Do you have a landline in your home or is a cellular phone the only phone at your house? I haven’t seen a public pay phone in years.
In the 1980’s, we spent hours on the phone at home talking to friends. If you were lucky you had call waiting and three-way calling. Stationary wall phones were improved with moveable phones with long cords that could be carried across the room. I still remember when we got our first cordless home phone.
In the 1990’s, pagers allowed us to respond to family and friends even if we weren’t at home. We stopped to find the nearest pay phone or used someone’s residential phone to respond before car phone prices decreased enough for more Americans to afford.
In the 2000’s, mobile flip phones with texting options paved the way for smart phones with video call capability. Kids and adults alike have complete conversations through text message.
Smart phones allow us to add additional callers and merge calls. Businesses, higher education institutions, and online entrepreneurs have used webinars, conference calls, and other group communication platforms like GoToMeeting, Blackboard and Trello for years.
In March 2020, the global coronavirus pandemic forced the world to quarantine at home and simultaneously sky-rocketed the use of Zoom, Google Meet, and other video chat platforms almost exclusively. Students of all ages, workers in various industries, and families have been forced to keep it touch over computer screens. I am against meeting for the sake of meeting, attending meetings that should have been an email, and looking at people on a computer screen when the interaction would normally happen on the telephone.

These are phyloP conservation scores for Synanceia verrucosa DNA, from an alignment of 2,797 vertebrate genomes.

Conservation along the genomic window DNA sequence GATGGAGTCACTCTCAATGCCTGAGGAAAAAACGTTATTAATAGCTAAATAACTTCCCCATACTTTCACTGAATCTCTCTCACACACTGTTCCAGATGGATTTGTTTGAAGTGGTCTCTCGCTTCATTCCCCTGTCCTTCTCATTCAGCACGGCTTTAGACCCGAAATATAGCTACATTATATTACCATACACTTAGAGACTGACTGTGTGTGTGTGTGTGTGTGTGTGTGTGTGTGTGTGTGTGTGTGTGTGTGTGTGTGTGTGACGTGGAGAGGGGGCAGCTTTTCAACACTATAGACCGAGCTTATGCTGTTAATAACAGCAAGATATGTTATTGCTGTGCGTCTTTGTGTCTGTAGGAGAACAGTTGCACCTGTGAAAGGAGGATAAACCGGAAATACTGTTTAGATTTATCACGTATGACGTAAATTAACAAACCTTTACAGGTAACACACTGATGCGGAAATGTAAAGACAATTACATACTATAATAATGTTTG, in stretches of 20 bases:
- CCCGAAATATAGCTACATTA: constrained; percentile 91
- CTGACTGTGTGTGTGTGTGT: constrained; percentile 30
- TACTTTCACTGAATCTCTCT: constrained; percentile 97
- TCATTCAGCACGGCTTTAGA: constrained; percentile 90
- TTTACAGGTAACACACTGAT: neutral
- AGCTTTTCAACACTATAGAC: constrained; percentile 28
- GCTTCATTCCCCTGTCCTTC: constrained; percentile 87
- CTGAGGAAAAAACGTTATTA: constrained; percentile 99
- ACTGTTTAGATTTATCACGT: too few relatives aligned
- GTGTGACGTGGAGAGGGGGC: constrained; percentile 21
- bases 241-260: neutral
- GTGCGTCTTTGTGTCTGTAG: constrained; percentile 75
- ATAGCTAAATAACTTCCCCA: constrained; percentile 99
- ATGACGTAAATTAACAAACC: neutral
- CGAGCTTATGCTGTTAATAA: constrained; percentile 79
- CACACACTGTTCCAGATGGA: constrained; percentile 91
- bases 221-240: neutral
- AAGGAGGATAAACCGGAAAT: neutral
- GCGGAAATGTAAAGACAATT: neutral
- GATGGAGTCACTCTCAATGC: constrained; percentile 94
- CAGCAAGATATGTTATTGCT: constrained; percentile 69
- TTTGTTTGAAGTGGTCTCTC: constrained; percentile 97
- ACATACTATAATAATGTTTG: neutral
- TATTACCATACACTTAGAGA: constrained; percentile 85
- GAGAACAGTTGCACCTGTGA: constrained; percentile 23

Are telephone calls extinct? I hope not. It sure seems like they have been added to the endangered species list!
I am a teacher, trainer, coach, and lover of people, but I am “zoomed” out. I love connecting in person but as a natural introvert and empath, video chats drain both my energy and productivity.
- Video calls can be intrusive and seem like an invasion of privacy – yes, even for people who have nothing to hide.
- Remember that people are in their homes with their families so developing unrealistic video requirements can add additional and unnecessary stress.
- Looking at employers on a screen isn’t always the most efficient or effective way to communicate.
- Requiring students to have their cameras on can invite opportunities for bullying and teasing.
- A first interview that would have been a phone screening under normal circumstances a year ago should not be a video interview today.
- If I met a potential client or business collaborator online and wanted to schedule a time to “chat” with them, my first meeting will be a phone call – just like it would have been in 2019. Going straight to video calls is moving too fast for me LOL.
I am my staff had been teleworking frequently for the last few years. My business coach and I have never lived in the same state, so our coaching sessions have always been phone or video. At the beginning of the pandemic last year, I did a training to help employers successfully adapt to teleworking. I want to add to the advice I gave last year. Are you ready?
Productivity Tip of the Year: Stop requiring every communication to happen on video
How are you doing a year into this pandemic?
Nicki Sanders, MSW, CEO, is a Career and Empowerment Strategist who helps high-performing women of color in management go from overworked, underpaid, and unappreciated to energized, well paid, and appreciated. Through Nicki Sanders Leadership Consulting, she also helps businesses recruit, hire, train, and retain great employees. Nicki has an extensive background in developing and managing successful programs and leading high-functioning multi-disciplinary teams. She is an accomplished professor, coach, trainer, and group facilitator who has combined her gift for authentic relationships, Master of Social Work degree, and over 20 years of diverse work experience to create a life she loves. Nicki is a lover of cupcakes, travel, and 80’s hip hop and R&B music.
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